How Much Is Too Much Magnesium Sulfate?
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I think I have irritable bowel syndrome (IBS) with constipation. I have been taking magnesium sulfate to see if that will help. I was wondering how much at a time is safe. What I have been taking is not working; can I keep upping the dose until it does?
Magnesium salts, including magnesium sulfate, magnesium citrate, and magnesium hydroxide, have long been popular in the treatment of constipation. They work mostly by an osmotic mechanism, meaning that the magnesium salt draws water out of the gut wall into the intestine, thereby softening the stool. By and large, these magnesium salts are very safe because the kidney can normally excrete any excess magnesium. The intestine also responds to high magnesium levels in the blood by absorbing less magnesium from the gut as a secondary backup mechanism. However, elderly patients or patients with kidney disease can't handle ingested magnesium as well, resulting in hypermagnesemia (too much magnesium in the blood). Side effects of high magnesium levels include nausea, vomiting, lethargy, low blood pressure, low pulse rate, difficulty breathing, and in extreme cases, coma and death. Even in younger patients with normal kidneys, magnesium sulfate should not be used at a dose of more than 10 gm per day or for more than one week without a doctor's supervision.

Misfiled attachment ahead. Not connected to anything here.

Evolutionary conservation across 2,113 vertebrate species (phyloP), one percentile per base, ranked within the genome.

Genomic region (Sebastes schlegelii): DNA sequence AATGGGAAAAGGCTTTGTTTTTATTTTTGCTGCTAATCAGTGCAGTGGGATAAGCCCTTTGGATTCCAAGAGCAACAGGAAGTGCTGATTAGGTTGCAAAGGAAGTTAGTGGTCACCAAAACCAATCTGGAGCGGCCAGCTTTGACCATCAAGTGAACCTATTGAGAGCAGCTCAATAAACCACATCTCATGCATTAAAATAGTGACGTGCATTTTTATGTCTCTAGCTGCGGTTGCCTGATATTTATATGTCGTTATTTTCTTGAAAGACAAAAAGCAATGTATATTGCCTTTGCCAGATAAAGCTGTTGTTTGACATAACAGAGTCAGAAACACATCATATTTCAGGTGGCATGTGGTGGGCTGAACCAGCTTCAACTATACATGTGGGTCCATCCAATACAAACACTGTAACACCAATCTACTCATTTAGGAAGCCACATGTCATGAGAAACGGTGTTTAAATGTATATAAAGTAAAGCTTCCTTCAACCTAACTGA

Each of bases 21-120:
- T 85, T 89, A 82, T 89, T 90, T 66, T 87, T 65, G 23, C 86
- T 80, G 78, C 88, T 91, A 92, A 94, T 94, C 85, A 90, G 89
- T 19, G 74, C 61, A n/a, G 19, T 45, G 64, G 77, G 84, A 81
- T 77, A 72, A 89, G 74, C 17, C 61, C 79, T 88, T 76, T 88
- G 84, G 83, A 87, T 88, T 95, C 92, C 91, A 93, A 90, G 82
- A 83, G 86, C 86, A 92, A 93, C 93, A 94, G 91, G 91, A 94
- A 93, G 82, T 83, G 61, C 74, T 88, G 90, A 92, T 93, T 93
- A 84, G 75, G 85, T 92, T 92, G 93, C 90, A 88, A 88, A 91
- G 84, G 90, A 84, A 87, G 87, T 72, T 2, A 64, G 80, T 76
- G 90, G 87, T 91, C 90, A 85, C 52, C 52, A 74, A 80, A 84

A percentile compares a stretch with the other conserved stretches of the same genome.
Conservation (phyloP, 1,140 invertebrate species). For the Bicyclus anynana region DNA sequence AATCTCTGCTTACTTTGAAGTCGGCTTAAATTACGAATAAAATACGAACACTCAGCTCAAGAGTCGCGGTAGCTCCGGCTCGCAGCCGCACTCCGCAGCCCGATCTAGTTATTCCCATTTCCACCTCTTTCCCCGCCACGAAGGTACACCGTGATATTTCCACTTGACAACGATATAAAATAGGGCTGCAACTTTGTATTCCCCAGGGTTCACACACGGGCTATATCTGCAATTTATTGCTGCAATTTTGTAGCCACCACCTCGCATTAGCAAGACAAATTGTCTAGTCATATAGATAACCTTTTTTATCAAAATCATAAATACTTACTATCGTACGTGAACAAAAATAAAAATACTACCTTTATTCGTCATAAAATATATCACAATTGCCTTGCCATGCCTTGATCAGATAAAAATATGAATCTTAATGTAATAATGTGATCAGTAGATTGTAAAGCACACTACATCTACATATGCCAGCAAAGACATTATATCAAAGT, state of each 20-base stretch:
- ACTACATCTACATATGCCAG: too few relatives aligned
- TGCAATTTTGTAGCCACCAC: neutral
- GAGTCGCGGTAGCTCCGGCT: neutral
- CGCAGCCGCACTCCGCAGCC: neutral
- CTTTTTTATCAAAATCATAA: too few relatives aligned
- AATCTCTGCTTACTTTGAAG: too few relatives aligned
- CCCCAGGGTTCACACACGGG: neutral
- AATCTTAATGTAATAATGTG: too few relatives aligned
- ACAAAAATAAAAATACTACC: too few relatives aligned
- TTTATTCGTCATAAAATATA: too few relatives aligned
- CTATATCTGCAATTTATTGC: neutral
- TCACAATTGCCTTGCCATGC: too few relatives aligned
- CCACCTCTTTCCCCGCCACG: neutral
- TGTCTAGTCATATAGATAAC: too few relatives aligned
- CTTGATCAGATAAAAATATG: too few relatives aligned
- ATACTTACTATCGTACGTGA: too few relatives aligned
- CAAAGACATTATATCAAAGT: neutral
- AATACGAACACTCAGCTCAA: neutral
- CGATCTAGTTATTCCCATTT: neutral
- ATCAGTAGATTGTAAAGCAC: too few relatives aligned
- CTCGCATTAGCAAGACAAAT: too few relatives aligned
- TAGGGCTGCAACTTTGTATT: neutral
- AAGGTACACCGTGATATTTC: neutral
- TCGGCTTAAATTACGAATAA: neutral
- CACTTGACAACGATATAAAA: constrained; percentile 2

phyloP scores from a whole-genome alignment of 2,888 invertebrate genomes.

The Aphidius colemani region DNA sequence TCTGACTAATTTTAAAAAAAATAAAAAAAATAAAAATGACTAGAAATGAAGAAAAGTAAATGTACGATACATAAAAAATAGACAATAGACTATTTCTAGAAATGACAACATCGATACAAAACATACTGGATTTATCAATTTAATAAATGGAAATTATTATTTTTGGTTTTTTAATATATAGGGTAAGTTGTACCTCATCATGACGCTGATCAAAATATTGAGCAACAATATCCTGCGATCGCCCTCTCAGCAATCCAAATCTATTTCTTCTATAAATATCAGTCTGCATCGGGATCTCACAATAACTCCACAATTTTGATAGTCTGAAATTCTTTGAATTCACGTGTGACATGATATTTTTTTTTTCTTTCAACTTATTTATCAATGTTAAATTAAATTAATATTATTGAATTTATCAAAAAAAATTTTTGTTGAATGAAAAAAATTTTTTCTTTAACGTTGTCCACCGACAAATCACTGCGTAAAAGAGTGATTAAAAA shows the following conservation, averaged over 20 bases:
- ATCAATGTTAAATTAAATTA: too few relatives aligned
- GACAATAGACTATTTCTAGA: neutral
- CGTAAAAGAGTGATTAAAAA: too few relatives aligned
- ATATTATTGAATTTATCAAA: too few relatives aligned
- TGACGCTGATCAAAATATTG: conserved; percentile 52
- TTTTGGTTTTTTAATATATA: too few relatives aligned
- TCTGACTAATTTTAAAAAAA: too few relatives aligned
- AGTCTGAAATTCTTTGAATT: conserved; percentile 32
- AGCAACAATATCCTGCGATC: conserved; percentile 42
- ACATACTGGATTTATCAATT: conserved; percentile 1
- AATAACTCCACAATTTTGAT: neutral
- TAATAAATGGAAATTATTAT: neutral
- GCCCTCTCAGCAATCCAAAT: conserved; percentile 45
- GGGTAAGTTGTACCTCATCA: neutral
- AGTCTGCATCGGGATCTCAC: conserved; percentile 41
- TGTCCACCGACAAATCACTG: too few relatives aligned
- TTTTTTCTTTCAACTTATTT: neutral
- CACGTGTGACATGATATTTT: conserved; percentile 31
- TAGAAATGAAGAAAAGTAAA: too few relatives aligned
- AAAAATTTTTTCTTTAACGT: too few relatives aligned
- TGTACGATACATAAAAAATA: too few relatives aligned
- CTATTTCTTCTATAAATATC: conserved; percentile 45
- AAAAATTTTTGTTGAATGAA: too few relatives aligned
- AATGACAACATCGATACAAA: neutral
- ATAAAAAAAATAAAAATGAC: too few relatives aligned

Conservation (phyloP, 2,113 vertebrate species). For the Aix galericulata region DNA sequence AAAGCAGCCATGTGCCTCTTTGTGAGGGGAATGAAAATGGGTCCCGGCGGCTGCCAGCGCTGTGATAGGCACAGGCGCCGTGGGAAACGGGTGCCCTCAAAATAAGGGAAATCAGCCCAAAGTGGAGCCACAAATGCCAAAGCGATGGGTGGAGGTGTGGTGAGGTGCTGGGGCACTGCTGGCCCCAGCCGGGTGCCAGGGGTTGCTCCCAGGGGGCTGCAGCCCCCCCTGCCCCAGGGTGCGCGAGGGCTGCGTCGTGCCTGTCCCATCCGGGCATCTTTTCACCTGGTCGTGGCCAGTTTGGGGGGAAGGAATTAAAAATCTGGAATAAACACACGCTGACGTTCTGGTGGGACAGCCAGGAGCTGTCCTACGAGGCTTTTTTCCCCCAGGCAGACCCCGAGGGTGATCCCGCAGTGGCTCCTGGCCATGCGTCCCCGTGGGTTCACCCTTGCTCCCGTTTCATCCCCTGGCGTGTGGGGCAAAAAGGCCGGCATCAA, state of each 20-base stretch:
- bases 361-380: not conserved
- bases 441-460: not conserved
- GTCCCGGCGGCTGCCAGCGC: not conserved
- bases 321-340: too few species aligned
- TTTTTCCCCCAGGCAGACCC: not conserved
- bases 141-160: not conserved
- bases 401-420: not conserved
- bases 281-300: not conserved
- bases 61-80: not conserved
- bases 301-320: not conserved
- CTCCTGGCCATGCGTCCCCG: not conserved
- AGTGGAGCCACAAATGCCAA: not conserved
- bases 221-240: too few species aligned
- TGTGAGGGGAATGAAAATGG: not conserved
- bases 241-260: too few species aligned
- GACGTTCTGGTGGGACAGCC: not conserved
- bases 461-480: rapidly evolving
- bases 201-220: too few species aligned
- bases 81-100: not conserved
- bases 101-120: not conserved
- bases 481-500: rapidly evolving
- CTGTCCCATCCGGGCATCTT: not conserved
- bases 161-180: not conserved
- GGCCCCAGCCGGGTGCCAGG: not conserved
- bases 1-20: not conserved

Video: The Miracle Healing Power of Magnesium Sulfate (Epsom Salt Baths) - Dr Alan Mandell, D.C.
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